Time for a middle grade book review … and how could I not be drawn to this absolutely stunning cover? I’d put the poster up in my room any day!
Voluntary alien abduction is an extreme running away from home scenario. It’s written as a series of emails, so gives a narrow first person perspective – this has pros and cons as I actually had sympathy for the single mum. Esme veers between sulky teenager, well-meaning friend, and naive child – I won’t say she reminds me of any of my nieces! I’d have liked more insights into the problems at home to support her decision to leave, but once she starts school in Kratos the story kicks into gear and from then on I raced through it.
Several themes are raised in the story. Family and friendship, regardless of background, is central to the story. Animal rights are also cleverly explored. Serious environmental threads on global warming/ cooling and mining/ diminishing natural resources were hinted at and I really hoped they were going to be developed further.
Overall, it’s a fun read for the younger end of middle grade (7-9) raising some good topics for further discussion in an accessible way.
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I really want these mugs!
You hate school. Your family is beyond annoying. Your only friend comes from a different planet, and she’s about to leave.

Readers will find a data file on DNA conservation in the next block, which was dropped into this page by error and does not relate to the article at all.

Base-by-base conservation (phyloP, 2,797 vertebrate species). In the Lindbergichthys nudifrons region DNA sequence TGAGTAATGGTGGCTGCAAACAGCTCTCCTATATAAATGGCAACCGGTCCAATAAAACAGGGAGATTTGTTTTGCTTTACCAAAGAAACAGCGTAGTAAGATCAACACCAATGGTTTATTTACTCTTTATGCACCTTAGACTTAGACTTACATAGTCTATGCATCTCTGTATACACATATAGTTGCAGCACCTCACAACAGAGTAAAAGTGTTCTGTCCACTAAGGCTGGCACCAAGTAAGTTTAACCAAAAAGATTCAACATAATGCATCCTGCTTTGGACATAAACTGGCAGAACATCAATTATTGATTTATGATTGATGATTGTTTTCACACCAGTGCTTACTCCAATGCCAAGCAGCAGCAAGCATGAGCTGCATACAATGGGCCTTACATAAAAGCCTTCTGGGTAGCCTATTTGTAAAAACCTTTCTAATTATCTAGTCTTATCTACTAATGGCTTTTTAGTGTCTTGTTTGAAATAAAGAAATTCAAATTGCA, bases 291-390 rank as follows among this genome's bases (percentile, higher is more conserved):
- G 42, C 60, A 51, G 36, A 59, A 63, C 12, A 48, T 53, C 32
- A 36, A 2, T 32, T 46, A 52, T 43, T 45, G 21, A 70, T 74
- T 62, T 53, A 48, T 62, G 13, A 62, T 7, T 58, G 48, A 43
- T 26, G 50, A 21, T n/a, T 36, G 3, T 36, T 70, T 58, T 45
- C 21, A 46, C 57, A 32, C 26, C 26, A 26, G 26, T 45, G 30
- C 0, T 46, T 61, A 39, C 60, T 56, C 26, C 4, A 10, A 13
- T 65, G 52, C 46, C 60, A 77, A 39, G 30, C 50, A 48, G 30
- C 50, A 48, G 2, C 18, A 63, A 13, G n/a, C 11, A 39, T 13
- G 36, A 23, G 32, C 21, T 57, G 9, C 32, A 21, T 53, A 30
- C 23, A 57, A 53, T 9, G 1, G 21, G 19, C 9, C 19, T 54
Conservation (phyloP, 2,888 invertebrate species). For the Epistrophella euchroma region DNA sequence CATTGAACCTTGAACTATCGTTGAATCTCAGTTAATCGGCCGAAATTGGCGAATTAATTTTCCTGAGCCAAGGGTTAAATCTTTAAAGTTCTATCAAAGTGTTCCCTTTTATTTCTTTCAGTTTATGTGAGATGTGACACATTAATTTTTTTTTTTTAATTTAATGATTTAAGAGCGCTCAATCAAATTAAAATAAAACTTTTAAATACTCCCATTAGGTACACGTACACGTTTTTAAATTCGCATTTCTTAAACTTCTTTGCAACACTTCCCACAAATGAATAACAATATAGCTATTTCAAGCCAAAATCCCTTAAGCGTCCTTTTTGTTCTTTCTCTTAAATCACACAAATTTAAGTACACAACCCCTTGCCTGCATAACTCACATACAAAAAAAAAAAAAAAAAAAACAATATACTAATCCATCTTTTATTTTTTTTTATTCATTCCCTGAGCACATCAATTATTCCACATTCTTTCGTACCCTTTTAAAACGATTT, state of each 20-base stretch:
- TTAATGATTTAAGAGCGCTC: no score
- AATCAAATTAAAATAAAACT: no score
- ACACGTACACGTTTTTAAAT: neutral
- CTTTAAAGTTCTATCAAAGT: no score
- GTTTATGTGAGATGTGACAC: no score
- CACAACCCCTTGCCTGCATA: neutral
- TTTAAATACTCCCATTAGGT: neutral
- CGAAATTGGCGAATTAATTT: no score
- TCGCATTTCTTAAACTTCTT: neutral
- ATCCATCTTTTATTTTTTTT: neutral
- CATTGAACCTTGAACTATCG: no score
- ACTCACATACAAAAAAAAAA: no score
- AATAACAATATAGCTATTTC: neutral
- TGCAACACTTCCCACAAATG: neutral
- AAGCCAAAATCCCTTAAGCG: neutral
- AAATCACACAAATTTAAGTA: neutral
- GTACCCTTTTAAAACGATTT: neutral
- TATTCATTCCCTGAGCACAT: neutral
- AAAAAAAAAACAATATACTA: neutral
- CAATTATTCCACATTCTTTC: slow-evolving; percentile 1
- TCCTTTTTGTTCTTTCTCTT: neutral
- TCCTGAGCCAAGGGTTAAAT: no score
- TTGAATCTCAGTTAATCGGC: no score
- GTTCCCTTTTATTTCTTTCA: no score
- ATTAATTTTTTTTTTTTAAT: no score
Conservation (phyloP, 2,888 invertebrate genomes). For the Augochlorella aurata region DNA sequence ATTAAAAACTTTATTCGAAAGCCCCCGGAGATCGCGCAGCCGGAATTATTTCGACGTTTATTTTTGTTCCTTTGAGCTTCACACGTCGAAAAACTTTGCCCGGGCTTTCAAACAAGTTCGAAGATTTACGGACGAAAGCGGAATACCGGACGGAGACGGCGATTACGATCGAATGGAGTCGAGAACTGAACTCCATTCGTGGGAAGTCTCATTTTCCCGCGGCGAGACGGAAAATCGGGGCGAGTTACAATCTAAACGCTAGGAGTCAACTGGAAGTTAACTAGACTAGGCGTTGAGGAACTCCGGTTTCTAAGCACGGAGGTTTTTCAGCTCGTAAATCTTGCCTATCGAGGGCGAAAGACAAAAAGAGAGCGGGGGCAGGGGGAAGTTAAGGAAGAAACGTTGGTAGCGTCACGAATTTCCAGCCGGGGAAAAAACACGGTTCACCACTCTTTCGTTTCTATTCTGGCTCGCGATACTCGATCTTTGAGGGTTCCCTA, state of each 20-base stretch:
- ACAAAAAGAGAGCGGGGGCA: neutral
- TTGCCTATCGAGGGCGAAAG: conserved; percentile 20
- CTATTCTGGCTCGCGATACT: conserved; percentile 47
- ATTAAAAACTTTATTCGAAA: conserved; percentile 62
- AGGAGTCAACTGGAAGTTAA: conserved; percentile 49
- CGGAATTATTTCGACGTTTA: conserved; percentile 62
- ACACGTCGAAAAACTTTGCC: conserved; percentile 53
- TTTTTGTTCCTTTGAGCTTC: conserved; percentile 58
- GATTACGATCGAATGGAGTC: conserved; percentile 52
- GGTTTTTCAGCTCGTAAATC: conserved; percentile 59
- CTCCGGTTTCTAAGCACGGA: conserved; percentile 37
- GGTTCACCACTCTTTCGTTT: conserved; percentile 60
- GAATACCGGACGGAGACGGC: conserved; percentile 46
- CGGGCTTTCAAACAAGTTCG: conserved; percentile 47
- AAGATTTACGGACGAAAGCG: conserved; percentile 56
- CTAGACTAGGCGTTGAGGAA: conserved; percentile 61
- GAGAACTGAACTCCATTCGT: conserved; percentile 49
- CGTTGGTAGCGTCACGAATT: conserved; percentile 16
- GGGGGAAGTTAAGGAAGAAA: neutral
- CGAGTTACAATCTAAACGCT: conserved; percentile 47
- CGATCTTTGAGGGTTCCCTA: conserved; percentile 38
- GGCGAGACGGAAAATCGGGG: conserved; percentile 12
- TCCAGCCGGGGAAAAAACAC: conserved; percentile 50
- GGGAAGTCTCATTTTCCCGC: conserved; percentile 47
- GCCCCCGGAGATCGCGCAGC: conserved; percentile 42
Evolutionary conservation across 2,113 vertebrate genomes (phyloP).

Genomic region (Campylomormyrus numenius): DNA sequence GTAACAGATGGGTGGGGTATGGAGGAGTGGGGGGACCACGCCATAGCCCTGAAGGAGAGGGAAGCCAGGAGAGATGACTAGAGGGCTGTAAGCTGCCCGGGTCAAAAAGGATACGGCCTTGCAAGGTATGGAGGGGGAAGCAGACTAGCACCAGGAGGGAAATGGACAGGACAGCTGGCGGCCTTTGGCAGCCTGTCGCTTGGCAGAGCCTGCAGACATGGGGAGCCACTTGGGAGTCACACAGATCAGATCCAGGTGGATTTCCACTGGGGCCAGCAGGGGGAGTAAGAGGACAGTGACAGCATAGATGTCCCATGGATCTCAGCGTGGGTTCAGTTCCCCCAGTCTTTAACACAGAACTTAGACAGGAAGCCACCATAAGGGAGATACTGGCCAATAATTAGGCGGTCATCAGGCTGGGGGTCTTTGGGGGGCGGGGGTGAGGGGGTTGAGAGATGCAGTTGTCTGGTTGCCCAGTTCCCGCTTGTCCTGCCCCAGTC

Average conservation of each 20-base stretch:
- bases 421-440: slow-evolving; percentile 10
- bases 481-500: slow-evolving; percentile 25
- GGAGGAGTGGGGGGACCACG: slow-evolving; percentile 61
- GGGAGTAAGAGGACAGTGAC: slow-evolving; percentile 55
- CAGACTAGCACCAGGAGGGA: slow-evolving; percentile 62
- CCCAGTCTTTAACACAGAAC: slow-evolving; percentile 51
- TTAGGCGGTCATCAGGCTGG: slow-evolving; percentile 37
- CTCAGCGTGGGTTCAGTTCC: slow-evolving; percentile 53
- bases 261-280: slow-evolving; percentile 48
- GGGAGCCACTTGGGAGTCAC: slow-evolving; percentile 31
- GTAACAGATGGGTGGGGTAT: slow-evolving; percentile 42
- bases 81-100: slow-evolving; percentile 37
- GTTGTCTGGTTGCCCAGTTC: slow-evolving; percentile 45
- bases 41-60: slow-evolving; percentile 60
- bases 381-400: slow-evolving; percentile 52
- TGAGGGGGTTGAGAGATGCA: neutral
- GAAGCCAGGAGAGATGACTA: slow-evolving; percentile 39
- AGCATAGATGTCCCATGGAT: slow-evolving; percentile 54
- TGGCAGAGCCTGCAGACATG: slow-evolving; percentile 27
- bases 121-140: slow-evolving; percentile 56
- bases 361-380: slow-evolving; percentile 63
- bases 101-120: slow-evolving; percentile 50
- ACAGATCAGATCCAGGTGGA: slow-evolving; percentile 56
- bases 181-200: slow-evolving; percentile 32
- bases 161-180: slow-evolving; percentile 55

What’s a girl to do?
Fed up with life on Earth, Esme stows away on the spaceship taking Stella back to Planet Kratos.
So begins Esme’s adventure into a world beyond the stars. A world of strange creatures, thrilling journeys, heroic rescues and instant fame.
Oh, and school. Lots of school.
Along the way she discovers that friends may be greener on the other side, but they still can’t be trusted.
Millions and billions of light years away from Earth, she sets in motion a plan to escape. Unfortunately for her, they aren’t about to let their prize exhibit leave anytime soon…
Bev Smith has been a secondary school teacher, saleswoman, waitress, wages clerk, youth worker and holiday park entertainments manager. She has scuba dived the Barrier Reef, lived in a village in Namibia, worked for a charity in Thailand, flown over Victoria Falls and paddled in the sea at Bournemouth.
Having single-parented her three daughters, she’s been ferociously playing catch up with this writing lark. She recently completed a Masters in Writing for Children at Winchester University. #galaxygirl is her debut middle-grade book.
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